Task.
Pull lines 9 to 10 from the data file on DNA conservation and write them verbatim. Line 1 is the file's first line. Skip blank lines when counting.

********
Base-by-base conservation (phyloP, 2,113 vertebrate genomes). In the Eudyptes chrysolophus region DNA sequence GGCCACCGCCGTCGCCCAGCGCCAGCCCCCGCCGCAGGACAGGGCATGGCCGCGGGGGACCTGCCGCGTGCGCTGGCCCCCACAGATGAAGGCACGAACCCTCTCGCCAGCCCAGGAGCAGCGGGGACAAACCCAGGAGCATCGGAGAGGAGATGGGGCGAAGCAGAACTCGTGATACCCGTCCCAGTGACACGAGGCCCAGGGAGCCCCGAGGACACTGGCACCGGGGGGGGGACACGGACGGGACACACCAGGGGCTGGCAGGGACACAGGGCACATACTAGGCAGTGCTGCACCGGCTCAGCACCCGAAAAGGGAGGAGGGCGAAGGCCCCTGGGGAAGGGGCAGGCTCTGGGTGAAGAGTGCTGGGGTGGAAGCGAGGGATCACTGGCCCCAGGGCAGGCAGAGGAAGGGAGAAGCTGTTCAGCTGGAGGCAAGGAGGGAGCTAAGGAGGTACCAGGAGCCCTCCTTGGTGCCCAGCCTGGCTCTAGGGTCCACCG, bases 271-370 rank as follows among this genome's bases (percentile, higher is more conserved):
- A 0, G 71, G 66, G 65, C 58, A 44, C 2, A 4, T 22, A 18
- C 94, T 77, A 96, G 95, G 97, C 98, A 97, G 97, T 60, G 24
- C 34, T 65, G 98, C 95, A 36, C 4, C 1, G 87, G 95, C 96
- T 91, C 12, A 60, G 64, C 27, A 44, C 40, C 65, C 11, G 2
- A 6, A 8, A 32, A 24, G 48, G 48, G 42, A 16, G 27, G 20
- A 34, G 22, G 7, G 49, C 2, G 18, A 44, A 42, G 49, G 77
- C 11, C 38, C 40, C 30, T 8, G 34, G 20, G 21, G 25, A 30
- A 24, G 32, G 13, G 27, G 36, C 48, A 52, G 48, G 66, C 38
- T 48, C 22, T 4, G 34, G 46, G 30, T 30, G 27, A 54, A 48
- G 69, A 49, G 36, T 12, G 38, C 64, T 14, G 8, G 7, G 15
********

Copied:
- A 24, G 32, G 13, G 27, G 36, C 48, A 52, G 48, G 66, C 38
- T 48, C 22, T 4, G 34, G 46, G 30, T 30, G 27, A 54, A 48